I am working tonight, so I can’t do the conditioners-silicone post I promised. Which I am mad about. But no mun equals no fun, so I’ll do the work and be glad I have it.
So my alternate question for you all tonight is about how we can teach puppy buyers to be wise consumers of dogs.
As you know, one of my big soapboxes is that the BUYER is the one who can save the world; the buyer controls demand, and if demand for poorly bred puppies stops production will stop. It doesn’t work the other way around; if we try to legislate breeding and slow the production, but the demand is still high, production will continue underground or (even worse) price will skyrocket and horribly bred puppies will become the next Wii.
(Not that we don’t love Wii, Emily 🙂 ).
I think that mainstream puppy buyers do get some messages, very strongly. They understand that breed means something, which is why people who rescue are often SO obsessed with figuring out which breed(s) their dogs are, and why bad breeders don’t just breed “mutts.” They “create new breeds” or “design dogs” or ” make the best of both worlds” and other completely nonsensical statements, but they always tie it to some form of breed = predictable and desirable characteristics.
Mainstream puppy buyers care a great deal about looks. That’s not a bad thing; we do too. Right now they’re often stuck in the realm of fluffy and round eyes and light color being desirable, but they DO recognize a beautifully put together dog when they see it, even if they’ve never seen one before. Just like someone can say “That’s a beautiful house” without knowing that it’s beautiful because of its balance and angles and proportion.
Mainstream puppy buyers also care, pretty deeply, about how long their dogs live and are healthy. And at least a significant minority are beginning to do stuff with their dogs; dogsport is moving out of the realm of the few (breeders and hunters and sportsmen/women who use the activities to put food on the table or prove that their dogs are worth breeding) to the many. This move is a GREAT thing.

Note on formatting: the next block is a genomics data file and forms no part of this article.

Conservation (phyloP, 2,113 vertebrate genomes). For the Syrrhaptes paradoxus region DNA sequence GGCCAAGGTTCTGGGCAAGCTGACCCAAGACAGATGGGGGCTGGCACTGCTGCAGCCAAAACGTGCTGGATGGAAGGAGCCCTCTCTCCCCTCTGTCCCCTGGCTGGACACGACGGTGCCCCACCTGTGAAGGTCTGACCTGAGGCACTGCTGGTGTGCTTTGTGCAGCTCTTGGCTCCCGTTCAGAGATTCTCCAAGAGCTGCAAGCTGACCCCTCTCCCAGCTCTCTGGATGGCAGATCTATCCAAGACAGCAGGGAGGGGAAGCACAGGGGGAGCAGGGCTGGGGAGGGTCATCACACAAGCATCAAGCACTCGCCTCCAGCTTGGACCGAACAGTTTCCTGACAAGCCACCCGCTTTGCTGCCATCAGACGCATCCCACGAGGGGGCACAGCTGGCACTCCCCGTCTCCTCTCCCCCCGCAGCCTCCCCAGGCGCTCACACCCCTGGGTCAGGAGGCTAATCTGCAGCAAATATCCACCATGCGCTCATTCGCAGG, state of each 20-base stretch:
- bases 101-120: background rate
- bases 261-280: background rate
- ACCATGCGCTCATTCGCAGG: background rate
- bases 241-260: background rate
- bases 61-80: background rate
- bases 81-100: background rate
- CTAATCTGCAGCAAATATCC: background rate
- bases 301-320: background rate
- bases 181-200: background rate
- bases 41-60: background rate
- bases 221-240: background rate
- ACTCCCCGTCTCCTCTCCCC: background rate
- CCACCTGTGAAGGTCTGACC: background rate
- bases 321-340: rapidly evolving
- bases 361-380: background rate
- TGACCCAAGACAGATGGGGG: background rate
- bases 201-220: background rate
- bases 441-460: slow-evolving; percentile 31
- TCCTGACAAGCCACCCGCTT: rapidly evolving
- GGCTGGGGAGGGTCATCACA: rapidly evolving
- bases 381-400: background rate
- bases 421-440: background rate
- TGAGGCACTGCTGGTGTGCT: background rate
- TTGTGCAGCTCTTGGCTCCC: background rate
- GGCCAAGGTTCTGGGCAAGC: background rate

So I think it is more than past time that puppy buyers understand what good structure is, and specifically how good structure leads to beauty, long life, and the ability to do fun things.
What I am looking for from the collective genius of the Interwebs is how on earth we actually teach this to people. The basic rules aren’t that hard – the dog’s elbows should be in a straight line from its shoulders; the angle of the stifle should equal the angle of the shoulder; the neck should come up and not out, the topline can be straight or a little roached, but can’t sway, stuff like that. The rules of biomechanics and what makes a structure that can withstand stress and aging apply across all breeds.
What I don’t know how to do, and can’t imagine how to do, is to get that message across to puppy buyers in a way that is simple, memorable, and visually striking. It needs to almost be “viral” in terms of the idea, in the same way that all everyone “knows” that it’s really stupid to buy a Zune instead of an iPod, or that mobile homes are less sturdy than custom-built, so if they’re the same price you’re an idiot if you buy the mobile home. I think puppy buyers need to have the feeling that they’re shooting themselves in the foot if they take home a puppy that has crappy structure or whose parents had bad structure.
Startle me with your awesomeness!